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Location Home > Center Information> Hot News> Latest News> Minutes of “History, Archives, and International Law: a Symposium on the Diaoyutai Islands”
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Minutes of “History, Archives, and International Law: a Symposium on the Diaoyutai Islands”
2017-03-03
Date: Wednesday, December 7, 2016, 9:00-11:30 am
Venue: The Digital Auditorium, First Floor, the Social Sciences Information Center, National Chengchi University
Speakers: Chuan-tiong Lim (Associate Research Fellow, Institute of Modern History, Academia Sinica), Perry Shen (Former Director General of the Department of Treaty and Legal Affairs, the Ministry of Foreign Affairs, the Republic of China), Whei-ming Chou (Professor, Department of History, and the Chairperson of the Humanities Research Center, National Chengchi University), Chun-i Chen (Professor, Department of Diplomacy, and the Chairperson of the Research Center for International Legal Studies, National Chengchi University)
Hosted by: The Research Center for International Legal Studies, and the Humanities Research Center, National Chengchi University

Whei-ming Chou: Why Japan put the Diaoyutai Islands (also called as the Senkaku Islands from Japan’s point of view) under Ryukyu as its adjacent islands rather than under Taiwan’s administration during the Japanese colonial period?

Perry Shen: In my opinion, at the beginning, Japan did not regard the Diaoyutai Islands as Taiwan’s adjacent islands. Japan’s ambition to acquire the Diaoyutai Islands was far beyond its ambition to acquire Taiwan. In 1885, Yamagata Aritomo, the Lord Chancellor of Japan, appointed Sutezo Nishimura to investigate the Diaoyutai Islands and attempted to set a national territorial stone there. This action clearly showed Japan’s ambition.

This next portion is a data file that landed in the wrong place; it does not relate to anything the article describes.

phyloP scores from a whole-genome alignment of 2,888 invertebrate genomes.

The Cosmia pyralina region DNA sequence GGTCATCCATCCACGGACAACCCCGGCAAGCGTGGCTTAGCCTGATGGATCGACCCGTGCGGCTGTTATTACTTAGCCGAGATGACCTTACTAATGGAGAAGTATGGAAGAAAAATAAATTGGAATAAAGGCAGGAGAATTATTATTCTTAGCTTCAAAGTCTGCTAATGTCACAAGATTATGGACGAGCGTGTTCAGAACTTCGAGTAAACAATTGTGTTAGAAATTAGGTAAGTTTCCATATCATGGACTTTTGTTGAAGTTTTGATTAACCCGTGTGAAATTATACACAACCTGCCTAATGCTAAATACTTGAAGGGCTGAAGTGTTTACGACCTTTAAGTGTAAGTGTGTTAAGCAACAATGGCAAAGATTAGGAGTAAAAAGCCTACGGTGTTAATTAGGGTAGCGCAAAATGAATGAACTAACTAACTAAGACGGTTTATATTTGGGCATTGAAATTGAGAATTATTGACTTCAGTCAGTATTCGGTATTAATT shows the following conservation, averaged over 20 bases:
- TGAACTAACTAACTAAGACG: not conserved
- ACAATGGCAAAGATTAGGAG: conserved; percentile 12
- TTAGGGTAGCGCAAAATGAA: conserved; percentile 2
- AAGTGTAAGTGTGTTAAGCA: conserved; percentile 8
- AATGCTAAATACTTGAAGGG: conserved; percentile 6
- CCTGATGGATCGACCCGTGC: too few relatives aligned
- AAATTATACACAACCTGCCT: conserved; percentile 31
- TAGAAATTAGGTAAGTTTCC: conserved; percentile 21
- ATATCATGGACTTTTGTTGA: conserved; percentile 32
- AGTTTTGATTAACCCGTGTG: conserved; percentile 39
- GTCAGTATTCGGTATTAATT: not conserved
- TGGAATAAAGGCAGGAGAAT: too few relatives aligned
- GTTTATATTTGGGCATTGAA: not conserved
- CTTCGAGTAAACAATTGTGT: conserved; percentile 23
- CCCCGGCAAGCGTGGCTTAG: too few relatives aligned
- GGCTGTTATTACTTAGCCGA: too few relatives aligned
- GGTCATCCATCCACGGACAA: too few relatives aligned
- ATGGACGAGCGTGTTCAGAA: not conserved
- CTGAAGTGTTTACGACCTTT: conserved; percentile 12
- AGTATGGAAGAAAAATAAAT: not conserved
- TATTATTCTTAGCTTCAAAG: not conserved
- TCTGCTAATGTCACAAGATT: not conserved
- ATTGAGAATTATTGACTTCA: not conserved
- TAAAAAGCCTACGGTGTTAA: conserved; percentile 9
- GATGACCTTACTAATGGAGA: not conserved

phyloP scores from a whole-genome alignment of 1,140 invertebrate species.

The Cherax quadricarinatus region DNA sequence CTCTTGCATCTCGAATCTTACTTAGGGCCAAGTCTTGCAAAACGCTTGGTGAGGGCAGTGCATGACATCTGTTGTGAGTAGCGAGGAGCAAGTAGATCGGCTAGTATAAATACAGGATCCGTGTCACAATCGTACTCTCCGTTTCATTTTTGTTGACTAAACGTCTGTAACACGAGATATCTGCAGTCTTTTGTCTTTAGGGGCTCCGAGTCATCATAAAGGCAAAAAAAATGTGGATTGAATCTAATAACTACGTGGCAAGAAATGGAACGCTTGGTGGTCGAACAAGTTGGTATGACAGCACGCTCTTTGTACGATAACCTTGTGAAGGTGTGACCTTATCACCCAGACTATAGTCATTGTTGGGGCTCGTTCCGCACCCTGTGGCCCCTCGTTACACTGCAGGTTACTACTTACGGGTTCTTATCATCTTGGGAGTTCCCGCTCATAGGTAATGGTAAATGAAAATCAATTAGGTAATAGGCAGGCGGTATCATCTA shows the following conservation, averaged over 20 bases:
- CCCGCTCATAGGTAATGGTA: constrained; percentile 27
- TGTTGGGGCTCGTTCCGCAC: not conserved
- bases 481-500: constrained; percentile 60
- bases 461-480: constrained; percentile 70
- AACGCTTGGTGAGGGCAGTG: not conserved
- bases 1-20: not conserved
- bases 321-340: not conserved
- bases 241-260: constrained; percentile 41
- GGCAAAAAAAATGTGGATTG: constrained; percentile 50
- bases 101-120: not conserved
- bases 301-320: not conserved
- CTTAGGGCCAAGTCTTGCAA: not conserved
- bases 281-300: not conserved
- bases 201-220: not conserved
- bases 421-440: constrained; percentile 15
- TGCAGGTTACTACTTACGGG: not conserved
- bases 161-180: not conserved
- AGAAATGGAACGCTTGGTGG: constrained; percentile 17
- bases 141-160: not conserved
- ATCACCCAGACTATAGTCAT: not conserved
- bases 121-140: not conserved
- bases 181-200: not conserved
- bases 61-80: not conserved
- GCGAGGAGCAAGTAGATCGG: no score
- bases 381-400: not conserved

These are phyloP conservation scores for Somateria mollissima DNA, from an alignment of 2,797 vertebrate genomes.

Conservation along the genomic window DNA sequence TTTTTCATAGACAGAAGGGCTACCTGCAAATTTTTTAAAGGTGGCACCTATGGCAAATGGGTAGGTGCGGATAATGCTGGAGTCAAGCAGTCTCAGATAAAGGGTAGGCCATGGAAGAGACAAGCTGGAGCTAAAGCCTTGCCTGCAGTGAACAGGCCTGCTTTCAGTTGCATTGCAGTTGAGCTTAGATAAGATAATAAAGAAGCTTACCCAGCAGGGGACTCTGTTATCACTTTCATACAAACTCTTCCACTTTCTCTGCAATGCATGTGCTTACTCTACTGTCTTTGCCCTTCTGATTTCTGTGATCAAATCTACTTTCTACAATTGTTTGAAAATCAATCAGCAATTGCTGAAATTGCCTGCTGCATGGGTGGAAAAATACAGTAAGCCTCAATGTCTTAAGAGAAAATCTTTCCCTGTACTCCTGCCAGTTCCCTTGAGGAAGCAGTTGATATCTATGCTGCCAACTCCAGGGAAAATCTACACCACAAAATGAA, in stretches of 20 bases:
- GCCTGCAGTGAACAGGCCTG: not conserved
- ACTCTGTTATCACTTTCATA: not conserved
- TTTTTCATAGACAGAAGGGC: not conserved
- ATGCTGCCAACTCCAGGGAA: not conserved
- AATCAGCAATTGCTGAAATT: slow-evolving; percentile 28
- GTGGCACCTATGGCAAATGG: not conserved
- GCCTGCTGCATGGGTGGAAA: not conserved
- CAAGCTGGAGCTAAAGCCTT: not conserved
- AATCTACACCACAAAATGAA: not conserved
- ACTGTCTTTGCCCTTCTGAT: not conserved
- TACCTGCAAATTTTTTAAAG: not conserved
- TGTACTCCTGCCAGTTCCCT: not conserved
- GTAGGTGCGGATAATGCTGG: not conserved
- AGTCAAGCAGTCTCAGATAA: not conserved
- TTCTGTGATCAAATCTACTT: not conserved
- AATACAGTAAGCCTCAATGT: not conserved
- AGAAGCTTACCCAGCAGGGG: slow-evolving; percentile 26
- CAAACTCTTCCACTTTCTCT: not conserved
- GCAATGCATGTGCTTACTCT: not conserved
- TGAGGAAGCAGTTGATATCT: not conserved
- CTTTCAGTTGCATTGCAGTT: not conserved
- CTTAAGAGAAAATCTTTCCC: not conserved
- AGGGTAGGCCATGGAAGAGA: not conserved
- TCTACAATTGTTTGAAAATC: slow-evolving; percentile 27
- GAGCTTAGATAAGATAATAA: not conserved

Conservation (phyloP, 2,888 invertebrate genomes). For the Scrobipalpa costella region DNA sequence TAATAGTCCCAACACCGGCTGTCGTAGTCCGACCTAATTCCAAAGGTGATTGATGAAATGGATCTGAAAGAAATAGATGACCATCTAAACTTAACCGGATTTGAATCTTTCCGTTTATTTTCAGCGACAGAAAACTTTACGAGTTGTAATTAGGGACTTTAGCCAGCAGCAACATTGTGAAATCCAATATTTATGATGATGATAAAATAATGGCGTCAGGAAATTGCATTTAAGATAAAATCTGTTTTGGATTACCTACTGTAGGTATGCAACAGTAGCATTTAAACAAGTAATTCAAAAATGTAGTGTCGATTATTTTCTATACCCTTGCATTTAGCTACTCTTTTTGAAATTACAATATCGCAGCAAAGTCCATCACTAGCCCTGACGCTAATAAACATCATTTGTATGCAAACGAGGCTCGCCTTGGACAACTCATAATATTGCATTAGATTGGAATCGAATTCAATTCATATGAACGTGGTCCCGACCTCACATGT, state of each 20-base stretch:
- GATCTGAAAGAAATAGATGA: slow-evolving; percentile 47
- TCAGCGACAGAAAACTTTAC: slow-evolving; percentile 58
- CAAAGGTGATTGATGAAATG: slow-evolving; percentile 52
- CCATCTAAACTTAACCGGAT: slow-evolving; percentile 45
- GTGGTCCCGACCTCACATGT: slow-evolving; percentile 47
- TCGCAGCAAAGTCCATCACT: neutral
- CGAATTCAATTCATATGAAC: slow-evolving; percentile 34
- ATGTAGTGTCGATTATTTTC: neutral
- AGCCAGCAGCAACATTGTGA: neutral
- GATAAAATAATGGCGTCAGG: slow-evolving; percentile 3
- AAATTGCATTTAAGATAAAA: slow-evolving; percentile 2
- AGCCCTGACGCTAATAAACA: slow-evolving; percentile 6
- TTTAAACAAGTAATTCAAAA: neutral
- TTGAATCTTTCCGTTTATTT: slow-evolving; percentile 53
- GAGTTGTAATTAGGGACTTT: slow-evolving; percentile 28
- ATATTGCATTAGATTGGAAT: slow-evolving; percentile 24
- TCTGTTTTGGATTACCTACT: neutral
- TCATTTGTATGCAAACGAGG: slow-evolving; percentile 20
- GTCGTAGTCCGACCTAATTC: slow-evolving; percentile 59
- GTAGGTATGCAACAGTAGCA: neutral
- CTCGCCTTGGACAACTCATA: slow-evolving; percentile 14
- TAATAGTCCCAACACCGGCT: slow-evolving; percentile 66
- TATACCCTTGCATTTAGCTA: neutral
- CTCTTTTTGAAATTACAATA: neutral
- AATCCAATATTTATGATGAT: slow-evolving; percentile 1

Chuan-tiong Lim: I think, in Japan’s point of view, the Diaoyutai Islands before January 14, 1895 were “terra nullius” and not belonged to any country or controlled by any political polity. After the Cabinet’s resolution of 1895, Japan put those islands under its control as official territories, and there were no objections from any other country at that time. Japan stressed that the Treaty of Shimonoseki in which China ceded the islands of Formosa (Taiwan) to Japan was signed on April 17, 1895. Japan argued that before this treaty they had already controlled the Diaoyutai Islands which was under the administration of the Okinawa Prefecture. However, there are still some ambiguous and paradoxical parts to be clarified. For example, since Japan did not set a national territorial stone on the Diaoyutai Islands, were those islands really under Japan’s effective control after January 14 or April 17 in 1895? This was questionable. In Aquatic Products of Taiwan, it is recorded that in 1915 fishing areas of Taiwan’s fishermen had already covered the Senkaku (Diaoyutai) Islands under the administration of the Okinawa Prefecture. From this historical document, it is obvious that in Japan’s point of view, the Diaoyutai Islands belonged to the Okinawa Prefecture at that time. But what was the situation in the prior period? We need more historical documents to understand how Japan managed and governed the Diaoyutai Islands.